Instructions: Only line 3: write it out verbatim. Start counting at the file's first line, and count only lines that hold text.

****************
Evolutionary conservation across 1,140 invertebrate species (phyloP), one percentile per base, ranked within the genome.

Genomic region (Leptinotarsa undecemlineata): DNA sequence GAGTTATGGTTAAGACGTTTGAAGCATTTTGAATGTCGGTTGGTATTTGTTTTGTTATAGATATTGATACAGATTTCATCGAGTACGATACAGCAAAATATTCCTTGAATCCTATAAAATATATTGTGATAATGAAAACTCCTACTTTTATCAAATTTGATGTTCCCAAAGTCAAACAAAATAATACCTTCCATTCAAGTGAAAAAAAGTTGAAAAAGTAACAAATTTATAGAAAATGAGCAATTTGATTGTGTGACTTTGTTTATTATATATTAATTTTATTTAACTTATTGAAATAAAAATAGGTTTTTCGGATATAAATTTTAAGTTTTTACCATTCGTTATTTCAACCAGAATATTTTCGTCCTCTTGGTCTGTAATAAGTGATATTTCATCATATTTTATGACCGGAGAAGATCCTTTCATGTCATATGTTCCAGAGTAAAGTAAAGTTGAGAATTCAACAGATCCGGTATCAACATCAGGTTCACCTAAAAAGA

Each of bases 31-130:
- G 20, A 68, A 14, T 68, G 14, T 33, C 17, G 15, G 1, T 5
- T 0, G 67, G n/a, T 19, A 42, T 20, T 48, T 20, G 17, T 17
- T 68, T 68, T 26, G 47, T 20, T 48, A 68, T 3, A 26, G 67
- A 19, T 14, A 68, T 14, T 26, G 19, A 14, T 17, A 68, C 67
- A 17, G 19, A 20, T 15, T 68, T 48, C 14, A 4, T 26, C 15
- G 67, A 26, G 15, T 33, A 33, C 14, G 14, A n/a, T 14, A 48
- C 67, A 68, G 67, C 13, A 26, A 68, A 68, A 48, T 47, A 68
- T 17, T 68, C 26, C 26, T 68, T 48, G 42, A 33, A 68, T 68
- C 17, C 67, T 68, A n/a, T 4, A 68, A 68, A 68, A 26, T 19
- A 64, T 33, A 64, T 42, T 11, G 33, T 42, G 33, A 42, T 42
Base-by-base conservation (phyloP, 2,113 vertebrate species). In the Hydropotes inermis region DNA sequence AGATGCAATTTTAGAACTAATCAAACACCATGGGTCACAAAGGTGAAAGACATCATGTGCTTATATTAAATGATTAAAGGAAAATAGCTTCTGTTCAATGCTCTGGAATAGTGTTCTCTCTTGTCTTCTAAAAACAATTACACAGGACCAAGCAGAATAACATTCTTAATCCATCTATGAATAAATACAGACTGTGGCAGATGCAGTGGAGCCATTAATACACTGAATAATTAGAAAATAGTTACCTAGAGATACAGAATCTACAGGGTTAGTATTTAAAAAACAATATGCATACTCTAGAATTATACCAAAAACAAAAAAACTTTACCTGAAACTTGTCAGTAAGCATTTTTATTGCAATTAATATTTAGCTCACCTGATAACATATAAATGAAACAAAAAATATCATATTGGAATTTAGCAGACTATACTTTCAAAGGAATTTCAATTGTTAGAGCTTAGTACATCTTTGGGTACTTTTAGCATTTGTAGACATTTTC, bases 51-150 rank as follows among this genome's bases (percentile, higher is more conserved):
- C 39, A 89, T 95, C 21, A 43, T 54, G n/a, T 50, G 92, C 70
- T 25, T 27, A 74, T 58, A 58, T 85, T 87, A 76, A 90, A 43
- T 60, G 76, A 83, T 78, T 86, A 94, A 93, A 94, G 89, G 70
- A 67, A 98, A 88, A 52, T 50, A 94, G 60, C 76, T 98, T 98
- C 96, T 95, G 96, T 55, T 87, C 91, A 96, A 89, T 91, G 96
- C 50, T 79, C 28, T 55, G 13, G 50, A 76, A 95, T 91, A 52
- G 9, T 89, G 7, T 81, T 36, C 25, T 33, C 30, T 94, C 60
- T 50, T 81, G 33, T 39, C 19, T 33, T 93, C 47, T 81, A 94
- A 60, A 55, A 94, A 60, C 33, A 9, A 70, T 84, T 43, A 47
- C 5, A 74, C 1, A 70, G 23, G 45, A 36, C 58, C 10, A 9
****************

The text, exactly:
Each of bases 31-130: